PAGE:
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China looks at carbon tax, official says in US
by Staff Writers
Washington (AFP) Jan 11, 2012

China's lead negotiator on climate change said Wednesday that the world's largest emitter is considering imposing a tax on carbon to reduce the use of dirty energy as its economy grows.

Su Wei, on a visit to Washington, said that the fast-developing Asian power was looking at the impact of an outright tax on carbon and whether it would overlap with China's plans for a pilot scheme on carbon emissions trading.

"I think that the carbon tax is one of the instruments that can be used in order to direct (the economy) to low-carbon development," Su Wei told reporters on a visit to the World Resources Institute, a think-tank.

Su, director general of the climate change department at China's powerful National Development and Reform Commission, said officials had not taken a final decision and were debating whether to use the term "carbon tax."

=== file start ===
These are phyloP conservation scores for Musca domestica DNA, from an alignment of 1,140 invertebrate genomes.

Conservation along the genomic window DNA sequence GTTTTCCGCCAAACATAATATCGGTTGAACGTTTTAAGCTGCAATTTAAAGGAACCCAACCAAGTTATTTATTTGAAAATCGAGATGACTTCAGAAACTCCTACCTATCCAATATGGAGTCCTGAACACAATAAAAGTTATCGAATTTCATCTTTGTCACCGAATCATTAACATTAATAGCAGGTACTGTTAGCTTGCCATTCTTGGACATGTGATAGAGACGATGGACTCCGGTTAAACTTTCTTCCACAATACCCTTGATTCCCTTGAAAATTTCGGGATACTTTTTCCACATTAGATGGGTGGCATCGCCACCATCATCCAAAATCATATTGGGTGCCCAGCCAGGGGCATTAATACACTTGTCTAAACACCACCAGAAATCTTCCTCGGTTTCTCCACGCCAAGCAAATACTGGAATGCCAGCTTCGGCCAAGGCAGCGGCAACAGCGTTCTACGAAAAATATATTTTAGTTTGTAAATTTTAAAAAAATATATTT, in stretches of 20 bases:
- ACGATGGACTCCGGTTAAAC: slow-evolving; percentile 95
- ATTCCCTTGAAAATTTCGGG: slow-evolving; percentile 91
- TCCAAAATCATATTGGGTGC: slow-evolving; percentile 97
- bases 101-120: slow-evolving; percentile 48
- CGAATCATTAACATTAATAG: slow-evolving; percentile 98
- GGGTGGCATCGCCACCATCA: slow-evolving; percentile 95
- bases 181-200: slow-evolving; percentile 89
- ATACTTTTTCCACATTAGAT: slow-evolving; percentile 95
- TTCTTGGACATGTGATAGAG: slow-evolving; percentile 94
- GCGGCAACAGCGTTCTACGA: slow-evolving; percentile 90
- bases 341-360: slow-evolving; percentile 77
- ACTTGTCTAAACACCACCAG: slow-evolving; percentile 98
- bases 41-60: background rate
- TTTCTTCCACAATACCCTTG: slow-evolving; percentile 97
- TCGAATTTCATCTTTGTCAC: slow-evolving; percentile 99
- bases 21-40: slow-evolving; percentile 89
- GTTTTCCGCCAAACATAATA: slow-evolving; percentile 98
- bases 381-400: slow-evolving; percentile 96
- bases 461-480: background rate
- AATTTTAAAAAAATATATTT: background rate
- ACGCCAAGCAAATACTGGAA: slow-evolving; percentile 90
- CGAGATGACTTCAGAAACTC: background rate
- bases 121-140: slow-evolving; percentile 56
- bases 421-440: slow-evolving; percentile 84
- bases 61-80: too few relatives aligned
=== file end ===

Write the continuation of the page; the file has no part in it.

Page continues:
"Whether we call it a carbon tax -- or environment tax or resource tax or even fuel tax -- we have lots of taxes already. We need to carefully redesign the category and type," he said.

Chinese state media said last week that a proposal submitted to the finance ministry would impose a tax of 10 yuan ($1.59) per ton of carbon within the next three years, targeting large users of coal, oil and natural gas.

In a speech to the institute, Su said that China was also looking at a plan to put voluntary labels on low-carbon products "in order to try to give a clear signal to business and industry."

China has surpassed the United States as the largest emitter of the greenhouse gases which many scientists say are contributing to the world's rising temperatures and extreme weather.

China has pledged to reduce the intensity of its carbon emissions but it says it cannot reduce its carbon emissions in net terms while lifting millions of citizens out of poverty.